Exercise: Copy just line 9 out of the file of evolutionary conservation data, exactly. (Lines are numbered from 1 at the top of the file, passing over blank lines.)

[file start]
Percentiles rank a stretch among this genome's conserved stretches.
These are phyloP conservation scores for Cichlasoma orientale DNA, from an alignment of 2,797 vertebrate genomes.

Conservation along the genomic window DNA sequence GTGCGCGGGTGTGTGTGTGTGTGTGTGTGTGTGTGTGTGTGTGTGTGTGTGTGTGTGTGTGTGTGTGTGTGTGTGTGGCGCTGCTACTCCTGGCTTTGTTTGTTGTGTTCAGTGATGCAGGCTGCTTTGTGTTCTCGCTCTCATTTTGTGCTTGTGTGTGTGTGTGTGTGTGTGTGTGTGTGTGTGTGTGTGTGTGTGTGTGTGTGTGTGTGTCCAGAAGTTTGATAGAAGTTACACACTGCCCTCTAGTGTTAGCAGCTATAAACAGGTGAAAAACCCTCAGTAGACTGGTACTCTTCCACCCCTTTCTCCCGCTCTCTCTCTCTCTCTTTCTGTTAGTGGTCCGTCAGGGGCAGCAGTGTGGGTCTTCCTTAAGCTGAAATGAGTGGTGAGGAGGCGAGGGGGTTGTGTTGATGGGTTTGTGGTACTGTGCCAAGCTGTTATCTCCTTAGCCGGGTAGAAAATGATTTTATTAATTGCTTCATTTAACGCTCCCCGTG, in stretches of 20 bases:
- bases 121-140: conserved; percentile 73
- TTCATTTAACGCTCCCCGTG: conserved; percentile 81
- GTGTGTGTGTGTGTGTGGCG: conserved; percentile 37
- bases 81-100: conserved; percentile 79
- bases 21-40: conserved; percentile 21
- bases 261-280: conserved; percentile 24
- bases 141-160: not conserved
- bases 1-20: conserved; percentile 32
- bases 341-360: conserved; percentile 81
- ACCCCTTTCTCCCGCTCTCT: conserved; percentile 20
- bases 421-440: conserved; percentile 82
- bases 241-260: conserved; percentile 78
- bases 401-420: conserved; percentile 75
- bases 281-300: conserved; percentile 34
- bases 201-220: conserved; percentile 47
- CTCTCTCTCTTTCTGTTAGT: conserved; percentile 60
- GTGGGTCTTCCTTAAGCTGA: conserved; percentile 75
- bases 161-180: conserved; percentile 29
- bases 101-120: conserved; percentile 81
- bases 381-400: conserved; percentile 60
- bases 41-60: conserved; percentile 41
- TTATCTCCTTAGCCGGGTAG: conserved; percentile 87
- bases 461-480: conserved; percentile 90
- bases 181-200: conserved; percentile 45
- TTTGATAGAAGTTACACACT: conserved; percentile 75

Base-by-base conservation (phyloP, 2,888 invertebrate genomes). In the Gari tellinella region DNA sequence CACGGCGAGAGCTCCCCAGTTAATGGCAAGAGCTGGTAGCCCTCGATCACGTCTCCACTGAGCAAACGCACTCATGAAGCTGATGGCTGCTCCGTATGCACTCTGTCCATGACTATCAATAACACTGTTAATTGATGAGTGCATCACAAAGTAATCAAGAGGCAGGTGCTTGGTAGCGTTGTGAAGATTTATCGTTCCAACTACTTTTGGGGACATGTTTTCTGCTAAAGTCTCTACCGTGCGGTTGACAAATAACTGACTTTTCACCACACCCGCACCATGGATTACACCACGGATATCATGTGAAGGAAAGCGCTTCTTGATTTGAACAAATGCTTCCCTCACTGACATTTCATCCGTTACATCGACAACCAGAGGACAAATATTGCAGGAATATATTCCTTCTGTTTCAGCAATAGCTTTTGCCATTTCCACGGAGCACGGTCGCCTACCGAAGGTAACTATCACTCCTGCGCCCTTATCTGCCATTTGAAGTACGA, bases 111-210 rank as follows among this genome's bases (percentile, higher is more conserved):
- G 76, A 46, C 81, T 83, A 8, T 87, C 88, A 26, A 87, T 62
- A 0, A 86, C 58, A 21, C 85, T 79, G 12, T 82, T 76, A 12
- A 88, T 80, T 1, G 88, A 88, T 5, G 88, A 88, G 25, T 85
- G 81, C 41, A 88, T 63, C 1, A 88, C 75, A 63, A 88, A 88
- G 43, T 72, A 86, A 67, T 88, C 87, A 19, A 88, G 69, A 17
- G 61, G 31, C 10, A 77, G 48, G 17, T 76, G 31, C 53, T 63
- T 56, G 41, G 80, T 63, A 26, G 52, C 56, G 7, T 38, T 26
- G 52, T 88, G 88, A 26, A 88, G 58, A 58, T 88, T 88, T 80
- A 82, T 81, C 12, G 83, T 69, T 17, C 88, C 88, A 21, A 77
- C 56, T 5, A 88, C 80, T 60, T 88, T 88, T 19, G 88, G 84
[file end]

- bases 261-280: conserved; percentile 24